If convicted of burglary as a first degree felony, you face:
- Up to 30 years in prison
- Up to $10,000 in fines
If the burglary does not qualify as a first degree felony, it will be charged as a second degree felony if you enter or remain without permission in a:
- Dwelling, regardless of whether anyone else is inside
- Structure, if there is another person inside at the time you enter or remain
- Conveyance, if there is another person inside at the time you enter or remain
- Emergency vehicle, such as an ambulance, police car, or fire truck
- Any structure or conveyance if you intend to steal drugs or other controlled substances. This charge will be in addition to any charges for possession, distribution or trafficking of the drugs
- Any burglary that would normally be charged as a third degree felony will be charged as a second degree felony if it occurs in a county where a state of emergency has been declared and the conditions of the emergency facilitate the burglary, for example if you break into a store that has been vacated during a hurricane
If convicted of burglary as a second degree felony, you face:
- Up to 15 years in prison
- Up to $10,000 in fines
If the burglary does not qualify as a first or second degree felony, it will be charged as a third degree felony if you enter or remain without permission in an unoccupied structure or conveyance. If convicted of burglary as a third degree felony you face:
- Up to five years in prison
- Up to $5,000 in fines
This definition of burglary includes many actions which some people might not think of as “burglary.” For example, if you reach into an unoccupied car to steal something, you have “entered” into a “conveyance” without permission and with intent to commit theft, so you would be charged with burglary as a third degree felony.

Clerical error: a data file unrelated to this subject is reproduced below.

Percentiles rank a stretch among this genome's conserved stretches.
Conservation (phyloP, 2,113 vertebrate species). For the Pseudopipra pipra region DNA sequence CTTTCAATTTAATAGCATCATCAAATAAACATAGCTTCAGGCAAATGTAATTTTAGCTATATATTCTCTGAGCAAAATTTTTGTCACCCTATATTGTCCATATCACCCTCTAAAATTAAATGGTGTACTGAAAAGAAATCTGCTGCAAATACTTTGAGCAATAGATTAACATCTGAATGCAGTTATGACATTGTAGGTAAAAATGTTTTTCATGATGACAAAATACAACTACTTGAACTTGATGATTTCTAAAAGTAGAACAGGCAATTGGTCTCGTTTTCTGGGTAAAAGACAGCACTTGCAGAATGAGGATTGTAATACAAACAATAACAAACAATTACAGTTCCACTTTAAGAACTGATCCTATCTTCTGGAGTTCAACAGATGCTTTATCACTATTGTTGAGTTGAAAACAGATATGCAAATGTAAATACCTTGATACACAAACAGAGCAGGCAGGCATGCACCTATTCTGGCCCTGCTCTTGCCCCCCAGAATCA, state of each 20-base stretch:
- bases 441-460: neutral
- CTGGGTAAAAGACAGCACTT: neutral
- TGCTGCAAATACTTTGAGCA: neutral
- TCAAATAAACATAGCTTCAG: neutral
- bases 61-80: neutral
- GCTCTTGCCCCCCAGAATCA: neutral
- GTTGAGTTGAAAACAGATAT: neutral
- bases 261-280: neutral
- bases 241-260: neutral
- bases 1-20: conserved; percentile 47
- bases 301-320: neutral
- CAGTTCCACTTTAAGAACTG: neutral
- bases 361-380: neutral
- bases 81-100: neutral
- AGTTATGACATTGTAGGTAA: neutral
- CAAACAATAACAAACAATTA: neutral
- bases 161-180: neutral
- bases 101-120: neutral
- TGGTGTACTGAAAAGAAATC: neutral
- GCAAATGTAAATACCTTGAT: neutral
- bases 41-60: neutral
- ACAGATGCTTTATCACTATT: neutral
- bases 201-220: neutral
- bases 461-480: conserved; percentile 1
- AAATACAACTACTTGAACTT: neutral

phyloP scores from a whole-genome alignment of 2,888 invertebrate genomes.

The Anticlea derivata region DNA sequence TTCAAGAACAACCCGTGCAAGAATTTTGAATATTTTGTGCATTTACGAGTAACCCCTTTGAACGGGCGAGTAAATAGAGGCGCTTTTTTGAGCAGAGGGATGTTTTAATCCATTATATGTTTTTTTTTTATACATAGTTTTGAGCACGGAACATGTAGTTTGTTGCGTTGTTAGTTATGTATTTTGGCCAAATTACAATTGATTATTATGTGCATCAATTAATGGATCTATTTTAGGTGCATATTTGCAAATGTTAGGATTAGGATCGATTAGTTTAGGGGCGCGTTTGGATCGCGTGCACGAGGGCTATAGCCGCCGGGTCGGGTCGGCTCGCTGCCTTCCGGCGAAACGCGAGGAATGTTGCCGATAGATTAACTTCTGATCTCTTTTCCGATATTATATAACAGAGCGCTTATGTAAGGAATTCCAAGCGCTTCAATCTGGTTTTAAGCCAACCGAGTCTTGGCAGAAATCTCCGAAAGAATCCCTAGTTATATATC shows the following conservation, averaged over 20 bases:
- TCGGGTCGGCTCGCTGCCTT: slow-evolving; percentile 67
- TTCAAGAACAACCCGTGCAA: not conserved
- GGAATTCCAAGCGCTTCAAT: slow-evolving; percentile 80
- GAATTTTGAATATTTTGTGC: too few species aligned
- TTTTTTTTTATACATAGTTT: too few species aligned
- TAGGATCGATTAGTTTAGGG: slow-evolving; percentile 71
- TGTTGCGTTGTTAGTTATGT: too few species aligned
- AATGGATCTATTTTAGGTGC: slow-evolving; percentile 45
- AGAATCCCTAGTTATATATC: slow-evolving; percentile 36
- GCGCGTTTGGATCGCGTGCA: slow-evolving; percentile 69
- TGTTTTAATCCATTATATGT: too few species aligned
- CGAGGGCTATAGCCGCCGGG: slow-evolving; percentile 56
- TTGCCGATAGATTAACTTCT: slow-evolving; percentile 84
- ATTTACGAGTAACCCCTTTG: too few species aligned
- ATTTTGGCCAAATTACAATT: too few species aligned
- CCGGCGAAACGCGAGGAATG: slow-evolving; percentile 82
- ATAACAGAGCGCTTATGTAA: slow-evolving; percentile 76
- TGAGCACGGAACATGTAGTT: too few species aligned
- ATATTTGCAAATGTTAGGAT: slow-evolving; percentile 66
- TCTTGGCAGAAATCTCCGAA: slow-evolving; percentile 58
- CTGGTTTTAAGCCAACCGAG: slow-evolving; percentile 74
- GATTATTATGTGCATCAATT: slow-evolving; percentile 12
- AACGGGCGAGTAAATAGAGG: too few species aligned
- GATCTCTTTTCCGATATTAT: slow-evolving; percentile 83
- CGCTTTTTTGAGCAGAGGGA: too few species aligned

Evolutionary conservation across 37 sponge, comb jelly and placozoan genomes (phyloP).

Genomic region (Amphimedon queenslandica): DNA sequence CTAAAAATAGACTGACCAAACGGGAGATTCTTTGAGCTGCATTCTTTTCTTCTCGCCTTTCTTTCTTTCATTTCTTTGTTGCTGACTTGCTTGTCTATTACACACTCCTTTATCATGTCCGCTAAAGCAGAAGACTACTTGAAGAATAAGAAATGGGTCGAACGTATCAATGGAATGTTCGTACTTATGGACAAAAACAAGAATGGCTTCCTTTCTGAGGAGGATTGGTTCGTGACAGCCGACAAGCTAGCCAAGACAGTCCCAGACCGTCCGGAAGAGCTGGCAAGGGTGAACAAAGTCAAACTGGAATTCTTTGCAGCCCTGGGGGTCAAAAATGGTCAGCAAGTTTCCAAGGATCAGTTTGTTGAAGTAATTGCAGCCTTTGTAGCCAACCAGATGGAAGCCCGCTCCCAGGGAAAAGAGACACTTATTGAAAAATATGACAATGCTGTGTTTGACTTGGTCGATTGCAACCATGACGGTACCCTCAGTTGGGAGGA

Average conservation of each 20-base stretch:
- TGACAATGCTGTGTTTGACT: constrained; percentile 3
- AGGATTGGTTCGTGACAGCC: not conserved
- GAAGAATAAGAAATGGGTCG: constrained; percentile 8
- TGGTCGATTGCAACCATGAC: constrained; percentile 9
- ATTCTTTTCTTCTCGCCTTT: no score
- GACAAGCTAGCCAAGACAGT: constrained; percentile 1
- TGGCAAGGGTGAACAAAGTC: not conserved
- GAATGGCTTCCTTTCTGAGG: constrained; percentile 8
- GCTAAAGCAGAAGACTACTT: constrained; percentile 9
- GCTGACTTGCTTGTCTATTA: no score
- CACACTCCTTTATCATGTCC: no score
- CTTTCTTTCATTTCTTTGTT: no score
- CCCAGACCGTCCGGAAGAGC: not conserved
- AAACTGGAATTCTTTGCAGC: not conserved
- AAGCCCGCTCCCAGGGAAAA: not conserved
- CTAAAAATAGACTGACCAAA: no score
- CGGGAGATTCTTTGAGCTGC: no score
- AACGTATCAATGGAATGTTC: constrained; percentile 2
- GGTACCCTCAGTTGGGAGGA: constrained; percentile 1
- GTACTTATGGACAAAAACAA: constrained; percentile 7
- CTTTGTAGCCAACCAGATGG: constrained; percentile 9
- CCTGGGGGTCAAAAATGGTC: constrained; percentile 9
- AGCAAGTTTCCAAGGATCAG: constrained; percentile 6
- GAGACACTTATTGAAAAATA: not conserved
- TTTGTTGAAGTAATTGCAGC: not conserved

The prosecution must prove beyond a reasonable doubt all elements of the charge: that you entered or remained without permission, that it was with intent to commit a crime, that it was the type of place described in the law, and any additional factors that may add to your charge or sentence. For example, you should not be convicted of “burglary” for an act of shoplifting if the incident took place in a store that was open to the public at the time of the incident.
If a property has multiple owners or tenants, and one owner or tenant gives you permission to be on the premises, you should not be convicted of burglary even if another owner or tenant is unaware of this and calls the police. If you have solid evidence that you had permission to enter the premises, the prosecution must disprove this beyond a reasonable doubt to convict you of burglary.
If you did not enter a property with intent to commit a crime, for example if you entered a building to escape weather conditions, you can get your charge reduced to a lesser charge such as trespassing.
Finding the Best Burglary Defense Attorney in Hernando County
Regardless of the circumstances, you will need an experienced and skilled attorney to navigate Florida’s complex burglary laws. If you have been arrested and charged with burglary in Brooksville, Hernando Beach, Hill ‘n Dale, Inverness Highlands, North Weeki Wachee, High Point, Sugarmill Woods, Lecanto, Wildwood, Lake Panasoffkee, Bushnell, or the surrounding areas in Hernando County, Citrus County, or Sumter County, contact experienced criminal defense attorney Ashley Aulls. He will use his years of experience defending cases like yours to your advantage. To schedule a consultation with The Law Office of Ashley Aulls, P.A., call (352) 593-4115 today.